BACKGROUND: Congenital diaphragmatic hernia (CDH) is a condition with a highly variable outcome. Some infants have a relatively mild disease process, whereas others have significant pulmonary hypoplasia and hypertension. Identifying high-risk infants postnatally may allow for targeted therapy. METHODS: Data were obtained on 2202 infants from the Congenital Diaphragmatic Hernia Study Group database from January 2007 to October 2011. Using binary baseline predictors generated from birth weight, 5-minute Apgar score, congenital heart anomalies, and chromosome anomalies, as well as echocardiographic evidence of pulmonary hypertension, a clinical prediction rule was developed on a randomly selected subset of the data by using a backward selection algorithm. An integer-based clinical prediction rule was created. The performance of the model was validated by using the remaining data in terms of calibration and discrimination. RESULTS: The final model included the following predictors: very low birth weight, absent or low 5-minute Apgar score, presence of chromosomal or major cardiac anomaly, and suprasystemic pulmonary hypertension. This model discriminated between a population at high risk of death (~50%) intermediate risk (~20%), or low risk (<10%). The model performed well, with a C statistic of 0.806 in the derivation set and 0.769 in the validation set and good calibration (Hosmer-Lemeshow test, P = .2). CONCLUSIONS: A simple, generalizable scoring system was developed for CDH that can be calculated rapidly at the bedside. Using this model, intermediate- and high-risk infants could be selected for transfer to high-volume centers while infants at highest risk could be considered for advanced medical therapies. Copyright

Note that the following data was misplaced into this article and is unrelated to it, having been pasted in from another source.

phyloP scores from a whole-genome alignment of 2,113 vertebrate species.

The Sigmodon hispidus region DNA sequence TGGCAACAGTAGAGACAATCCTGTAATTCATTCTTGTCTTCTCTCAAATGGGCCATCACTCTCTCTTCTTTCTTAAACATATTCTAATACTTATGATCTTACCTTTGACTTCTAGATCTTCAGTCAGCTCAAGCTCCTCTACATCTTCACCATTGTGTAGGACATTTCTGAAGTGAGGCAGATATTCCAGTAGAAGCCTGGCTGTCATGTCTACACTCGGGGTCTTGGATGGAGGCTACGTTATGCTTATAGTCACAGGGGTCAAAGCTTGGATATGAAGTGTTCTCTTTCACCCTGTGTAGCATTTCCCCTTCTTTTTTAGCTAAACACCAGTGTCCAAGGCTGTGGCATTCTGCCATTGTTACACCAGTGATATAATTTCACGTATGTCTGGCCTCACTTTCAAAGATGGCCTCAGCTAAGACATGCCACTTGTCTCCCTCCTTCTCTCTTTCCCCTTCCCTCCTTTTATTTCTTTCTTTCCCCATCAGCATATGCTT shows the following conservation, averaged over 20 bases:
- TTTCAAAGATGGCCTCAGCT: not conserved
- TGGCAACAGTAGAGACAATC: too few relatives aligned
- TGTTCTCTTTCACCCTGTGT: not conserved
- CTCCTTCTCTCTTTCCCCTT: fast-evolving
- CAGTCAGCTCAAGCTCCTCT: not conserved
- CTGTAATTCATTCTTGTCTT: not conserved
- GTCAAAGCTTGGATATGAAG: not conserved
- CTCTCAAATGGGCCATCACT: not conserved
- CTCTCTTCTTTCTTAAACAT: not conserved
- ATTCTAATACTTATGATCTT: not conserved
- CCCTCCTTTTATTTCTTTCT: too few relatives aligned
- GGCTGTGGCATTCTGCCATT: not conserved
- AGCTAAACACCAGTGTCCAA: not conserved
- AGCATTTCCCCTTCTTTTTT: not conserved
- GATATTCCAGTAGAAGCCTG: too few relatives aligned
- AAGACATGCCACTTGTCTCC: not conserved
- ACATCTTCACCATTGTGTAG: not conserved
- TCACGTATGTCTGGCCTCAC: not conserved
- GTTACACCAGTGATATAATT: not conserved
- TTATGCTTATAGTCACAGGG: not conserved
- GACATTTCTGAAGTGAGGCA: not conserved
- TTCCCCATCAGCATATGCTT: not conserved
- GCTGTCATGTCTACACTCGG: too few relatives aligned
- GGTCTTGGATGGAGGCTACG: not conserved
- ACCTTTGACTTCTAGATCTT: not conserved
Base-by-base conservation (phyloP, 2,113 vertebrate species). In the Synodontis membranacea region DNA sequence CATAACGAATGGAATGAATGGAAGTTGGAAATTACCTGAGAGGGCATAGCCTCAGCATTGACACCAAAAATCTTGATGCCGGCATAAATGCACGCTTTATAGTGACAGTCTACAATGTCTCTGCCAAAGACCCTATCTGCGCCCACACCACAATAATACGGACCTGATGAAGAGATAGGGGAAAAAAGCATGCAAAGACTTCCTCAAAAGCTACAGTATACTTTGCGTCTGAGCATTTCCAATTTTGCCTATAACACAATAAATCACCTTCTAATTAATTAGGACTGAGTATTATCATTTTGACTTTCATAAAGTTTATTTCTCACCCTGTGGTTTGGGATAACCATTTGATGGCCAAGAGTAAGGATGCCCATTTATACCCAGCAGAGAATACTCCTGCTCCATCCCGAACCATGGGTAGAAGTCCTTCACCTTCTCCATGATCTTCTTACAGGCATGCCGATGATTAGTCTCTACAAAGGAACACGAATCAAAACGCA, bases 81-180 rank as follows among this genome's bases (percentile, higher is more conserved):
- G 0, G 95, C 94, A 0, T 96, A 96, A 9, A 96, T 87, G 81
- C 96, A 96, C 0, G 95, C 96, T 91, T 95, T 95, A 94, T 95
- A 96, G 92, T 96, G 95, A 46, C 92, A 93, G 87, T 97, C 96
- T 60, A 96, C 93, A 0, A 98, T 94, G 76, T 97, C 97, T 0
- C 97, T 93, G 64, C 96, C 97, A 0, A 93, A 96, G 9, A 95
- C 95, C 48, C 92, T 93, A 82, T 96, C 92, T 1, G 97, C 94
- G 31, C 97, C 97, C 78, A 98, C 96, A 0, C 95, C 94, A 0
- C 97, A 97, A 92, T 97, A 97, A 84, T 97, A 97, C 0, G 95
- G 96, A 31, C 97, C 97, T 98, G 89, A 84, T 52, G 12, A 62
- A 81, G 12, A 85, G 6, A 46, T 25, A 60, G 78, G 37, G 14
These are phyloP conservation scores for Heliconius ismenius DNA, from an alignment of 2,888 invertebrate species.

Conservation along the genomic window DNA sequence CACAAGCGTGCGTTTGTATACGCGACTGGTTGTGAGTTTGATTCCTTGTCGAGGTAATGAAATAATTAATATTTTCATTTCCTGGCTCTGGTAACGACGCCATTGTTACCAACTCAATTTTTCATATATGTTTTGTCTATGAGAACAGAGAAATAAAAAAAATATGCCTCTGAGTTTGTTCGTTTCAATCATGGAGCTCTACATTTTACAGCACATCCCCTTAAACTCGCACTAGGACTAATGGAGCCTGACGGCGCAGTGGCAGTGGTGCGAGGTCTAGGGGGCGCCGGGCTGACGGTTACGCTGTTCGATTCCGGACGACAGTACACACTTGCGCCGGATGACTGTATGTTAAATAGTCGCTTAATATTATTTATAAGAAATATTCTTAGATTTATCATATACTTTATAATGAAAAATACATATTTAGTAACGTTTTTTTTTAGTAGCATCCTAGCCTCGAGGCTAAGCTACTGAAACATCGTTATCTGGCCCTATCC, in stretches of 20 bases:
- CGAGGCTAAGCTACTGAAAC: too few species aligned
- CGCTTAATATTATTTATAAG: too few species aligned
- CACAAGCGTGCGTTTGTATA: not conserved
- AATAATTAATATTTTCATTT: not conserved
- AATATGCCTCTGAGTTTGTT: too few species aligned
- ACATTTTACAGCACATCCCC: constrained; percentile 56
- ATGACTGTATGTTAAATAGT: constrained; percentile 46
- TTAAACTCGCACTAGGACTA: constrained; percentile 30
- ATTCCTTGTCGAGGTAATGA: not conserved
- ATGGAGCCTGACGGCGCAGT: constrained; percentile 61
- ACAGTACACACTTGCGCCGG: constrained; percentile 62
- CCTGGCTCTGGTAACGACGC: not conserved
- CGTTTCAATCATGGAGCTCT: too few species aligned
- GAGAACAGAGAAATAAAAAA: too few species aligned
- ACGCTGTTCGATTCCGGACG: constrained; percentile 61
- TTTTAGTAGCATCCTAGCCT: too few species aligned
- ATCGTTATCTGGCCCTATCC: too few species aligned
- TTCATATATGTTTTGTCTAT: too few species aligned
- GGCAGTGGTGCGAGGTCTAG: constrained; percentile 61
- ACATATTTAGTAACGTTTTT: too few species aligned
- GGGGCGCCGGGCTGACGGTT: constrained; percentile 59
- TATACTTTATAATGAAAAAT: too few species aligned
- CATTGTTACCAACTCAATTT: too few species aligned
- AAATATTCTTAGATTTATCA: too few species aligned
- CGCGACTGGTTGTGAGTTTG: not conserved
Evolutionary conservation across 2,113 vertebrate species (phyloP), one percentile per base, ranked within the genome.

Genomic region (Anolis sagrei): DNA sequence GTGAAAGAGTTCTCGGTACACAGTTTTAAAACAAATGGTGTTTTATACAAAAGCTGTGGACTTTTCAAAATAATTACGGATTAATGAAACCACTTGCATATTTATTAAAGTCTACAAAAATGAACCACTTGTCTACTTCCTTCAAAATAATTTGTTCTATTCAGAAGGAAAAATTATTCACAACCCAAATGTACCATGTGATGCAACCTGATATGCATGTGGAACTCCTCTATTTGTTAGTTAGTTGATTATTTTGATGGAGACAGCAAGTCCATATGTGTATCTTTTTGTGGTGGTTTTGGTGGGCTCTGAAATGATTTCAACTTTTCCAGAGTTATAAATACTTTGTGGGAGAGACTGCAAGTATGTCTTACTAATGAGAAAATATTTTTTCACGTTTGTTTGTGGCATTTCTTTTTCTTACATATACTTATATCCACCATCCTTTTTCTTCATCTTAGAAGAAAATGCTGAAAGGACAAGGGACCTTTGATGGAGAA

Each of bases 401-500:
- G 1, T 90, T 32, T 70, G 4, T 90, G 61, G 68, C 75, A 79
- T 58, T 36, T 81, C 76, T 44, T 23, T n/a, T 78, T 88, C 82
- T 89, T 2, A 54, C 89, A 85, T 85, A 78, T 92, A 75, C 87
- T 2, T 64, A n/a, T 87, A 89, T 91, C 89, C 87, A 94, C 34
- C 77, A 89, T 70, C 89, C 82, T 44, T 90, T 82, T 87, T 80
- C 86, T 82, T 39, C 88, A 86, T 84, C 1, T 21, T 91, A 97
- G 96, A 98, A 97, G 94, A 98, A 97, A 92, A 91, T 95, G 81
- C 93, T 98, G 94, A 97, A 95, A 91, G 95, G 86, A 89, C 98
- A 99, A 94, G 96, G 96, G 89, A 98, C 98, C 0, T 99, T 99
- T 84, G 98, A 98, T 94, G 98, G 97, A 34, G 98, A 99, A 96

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Keywords Clinical prediction, Congenital diaphragmatic hernia, Population-based, Survival
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Journal Pediatrics (English Edition)
Brindle, M.E, Cook, E.F, Tibboel, D, Lally, P.A, & Lally, K.P. (2014). A clinical prediction rule for the severity of congenital diaphragmatic hernias in newborns. Pediatrics (English Edition), 134(2). doi:10.1542/peds.2013-3367